Sead Kolasinac is Arsenal’s foot through the door

The signing of Bosnian Sead Kolasinac suggests Arsene Wenger has eventually accepted one can’t always pick a lock with a hair clip, says Simon Collings.

After watching Sead Kolasinac for a matter of minutes is not too difficult to understand why he is nicknamed ‘The Bosnian Hulk’.

Nor is it hard to comprehend why his former manager at Schalke, Jens Keller, once compared him to a tree. Kolasinac is, by any measurement, quite the unit.

“You have players who are pumped up in the gym and players who were born strong – he is the second part,” says Arsene Wenger.

His move to Arsenal this summer from Schalke may have gone under the radar for the fact it was a free transfer, but the Bosnian is already looking like one of the bargains of the summer.

Against Chelsea in the Community Shield at Wembley Stadium, ‘The Tank’ – another of Kolasinac’s many nicknames – was deployed by Arsene Wenger after 32 minutes following a head injury to captain Per Mertesacker.

Although usually a left wing-back, Kolasinac was asked to fill in the middle of defence as part of a back three and he did so with aplomb.

The 24-year-old was strong in the tackle, so much so that one clash left Victor Moses in a heap on the floor – much to the delight of Arsenal fans.

Kolasinac got forward too, regularly marauding down the left to great effect and his goal after 82 minutes was no more than his performance deserved. It may have only been what many people consider a pre-season friendly, but on the face of it Kolasinac looks made for English football.

“In the Premier League power plays a part, but it’s not only that. I also took him because of his attitude,” says Wenger. “The modern game doesn’t tolerate many weaknesses any more. It’s always a combination of talent and attitude.

“He looks to me like he has good talent but also a very strong and determined attitude, supported by a strong body.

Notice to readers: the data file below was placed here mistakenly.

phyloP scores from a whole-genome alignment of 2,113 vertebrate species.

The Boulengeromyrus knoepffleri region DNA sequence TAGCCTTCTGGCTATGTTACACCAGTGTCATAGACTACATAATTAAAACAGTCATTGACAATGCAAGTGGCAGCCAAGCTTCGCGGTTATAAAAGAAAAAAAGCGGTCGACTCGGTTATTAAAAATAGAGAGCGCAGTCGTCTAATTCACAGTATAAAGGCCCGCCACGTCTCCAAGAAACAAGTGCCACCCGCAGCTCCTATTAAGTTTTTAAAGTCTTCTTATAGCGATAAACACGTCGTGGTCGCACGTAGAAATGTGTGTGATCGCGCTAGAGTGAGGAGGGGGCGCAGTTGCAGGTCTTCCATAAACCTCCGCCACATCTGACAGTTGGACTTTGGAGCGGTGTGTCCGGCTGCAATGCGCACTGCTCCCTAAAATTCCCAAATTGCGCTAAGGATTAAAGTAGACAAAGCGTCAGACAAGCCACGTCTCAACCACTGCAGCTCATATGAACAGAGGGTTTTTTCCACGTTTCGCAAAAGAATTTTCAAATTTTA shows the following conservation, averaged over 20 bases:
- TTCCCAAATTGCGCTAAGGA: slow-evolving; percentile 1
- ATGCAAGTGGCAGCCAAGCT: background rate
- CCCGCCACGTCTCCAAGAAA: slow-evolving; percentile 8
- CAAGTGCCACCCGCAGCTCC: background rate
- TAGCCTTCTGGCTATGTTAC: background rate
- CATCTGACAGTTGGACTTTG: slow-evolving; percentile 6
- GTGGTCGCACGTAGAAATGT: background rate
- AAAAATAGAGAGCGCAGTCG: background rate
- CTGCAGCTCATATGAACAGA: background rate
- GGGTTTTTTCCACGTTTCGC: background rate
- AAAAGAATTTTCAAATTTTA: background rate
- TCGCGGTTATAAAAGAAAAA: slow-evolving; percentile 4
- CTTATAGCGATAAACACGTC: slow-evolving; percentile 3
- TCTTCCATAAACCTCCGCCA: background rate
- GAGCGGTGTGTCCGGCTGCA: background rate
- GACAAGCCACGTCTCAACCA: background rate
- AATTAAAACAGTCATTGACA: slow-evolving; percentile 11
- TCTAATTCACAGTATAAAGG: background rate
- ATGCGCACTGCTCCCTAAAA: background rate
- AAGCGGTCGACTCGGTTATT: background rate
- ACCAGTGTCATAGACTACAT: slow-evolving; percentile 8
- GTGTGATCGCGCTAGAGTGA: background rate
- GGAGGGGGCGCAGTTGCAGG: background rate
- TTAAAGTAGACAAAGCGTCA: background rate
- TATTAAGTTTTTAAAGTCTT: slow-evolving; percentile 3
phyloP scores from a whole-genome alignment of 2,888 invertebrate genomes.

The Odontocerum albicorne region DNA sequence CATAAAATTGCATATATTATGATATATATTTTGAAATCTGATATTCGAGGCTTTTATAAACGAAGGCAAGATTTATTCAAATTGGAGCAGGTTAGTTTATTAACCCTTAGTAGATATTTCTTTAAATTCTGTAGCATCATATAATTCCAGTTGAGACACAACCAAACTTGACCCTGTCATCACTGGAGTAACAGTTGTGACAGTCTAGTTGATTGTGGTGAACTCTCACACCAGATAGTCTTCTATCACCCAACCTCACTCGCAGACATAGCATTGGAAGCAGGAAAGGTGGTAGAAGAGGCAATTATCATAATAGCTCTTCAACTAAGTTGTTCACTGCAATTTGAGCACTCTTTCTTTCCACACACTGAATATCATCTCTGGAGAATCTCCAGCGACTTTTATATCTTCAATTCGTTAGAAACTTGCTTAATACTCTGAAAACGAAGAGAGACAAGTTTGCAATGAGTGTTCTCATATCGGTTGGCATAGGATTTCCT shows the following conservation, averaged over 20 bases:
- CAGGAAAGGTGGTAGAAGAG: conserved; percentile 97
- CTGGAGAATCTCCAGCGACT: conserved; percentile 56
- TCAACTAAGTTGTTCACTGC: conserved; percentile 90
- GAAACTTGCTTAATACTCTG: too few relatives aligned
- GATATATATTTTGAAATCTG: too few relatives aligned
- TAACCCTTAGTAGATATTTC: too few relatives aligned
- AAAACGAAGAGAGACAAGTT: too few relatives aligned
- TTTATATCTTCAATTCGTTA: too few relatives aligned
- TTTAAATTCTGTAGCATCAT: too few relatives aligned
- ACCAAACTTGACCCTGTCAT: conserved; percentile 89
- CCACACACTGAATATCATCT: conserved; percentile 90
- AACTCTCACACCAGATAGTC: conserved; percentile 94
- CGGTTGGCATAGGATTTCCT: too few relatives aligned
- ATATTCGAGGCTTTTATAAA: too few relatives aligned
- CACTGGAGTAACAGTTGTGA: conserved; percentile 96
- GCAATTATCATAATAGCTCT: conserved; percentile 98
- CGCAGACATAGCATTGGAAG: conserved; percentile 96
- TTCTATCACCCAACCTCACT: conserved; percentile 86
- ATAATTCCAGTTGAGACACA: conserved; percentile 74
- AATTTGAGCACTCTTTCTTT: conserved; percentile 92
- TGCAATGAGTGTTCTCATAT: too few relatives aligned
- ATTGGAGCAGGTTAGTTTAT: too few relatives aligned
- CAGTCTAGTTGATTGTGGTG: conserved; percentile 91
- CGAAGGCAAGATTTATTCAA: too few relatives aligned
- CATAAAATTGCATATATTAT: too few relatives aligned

“He’s gone from strength to strength.”

“He looks powerful and also the timing of his availability going forward looks good.”

Crucially, Kolasinac’s arrival will give Arsenal something different this season. Amid the Gunners’ meze of technically gifted players, the Bosnian is a perfect contrast. Essentially, he is Arsenal’s foot through the door when the rest of the team have failed prising it open with a hair clip.

As the 24-year-old showed against Chelsea he is very versatile. During the early stages of his career, Kolasinac played as a centre-back and holding midfielder.

However, it is at left wing-back that the Bosnian starred for Schalke and where he will most likely play for Arsenal. He finished with five assists in the Bundesliga last season, more than any other defender, and the fact he is arriving for free makes him a remarkable signing by Wenger.

The Frenchman has a history of pulling off coups when it comes to bargain buys, with Sol Campbell’s arrival in the summer of 2001 the pick of the bunch.

Campbell left fierce rivals Tottenham to join Arsenal on a free transfer and he transformed the club’s defence to another level.

Physically imposing and a leader, the England international won the double in his first season. Two years later, he and Arsenal would go the whole league campaign unbeaten.

Given their positional differences, it would be wrong to hail Kolasinac as the second coming of Campbell. However, there are similarities between the pair’s arrivals.

Like Campbell, Kolasinac adds to Arsenal brute strength and willingness to fight - a trait often lacked by his new team-mates.

There can be no question as to whether Kolasinac can hack it on a cold Tuesday night at Stoke.

Given Wenger’s experience of blooding players in the Premier League, it is quite possible Kolasinac will have to bide his time before securing a spot in the first team.

The Frenchman is often wary about giving new signings time to adapt as he knows better than anyone how difficult it can be for an individual to settle in England.

Indeed, Wenger admitted after the Community Shield match against Chelsea he was reluctant to pick Kolasinac in his starting XI.

“I had a hesitation to play him from the start because it was Wembley and the pressure,” he said. “But when he came on he was outstanding.” However, after witnessing him against Chelsea, one suspects in the future Wenger won’t be so apprehensive about unleashing ‘The Bosnian Hulk’ from the first minute.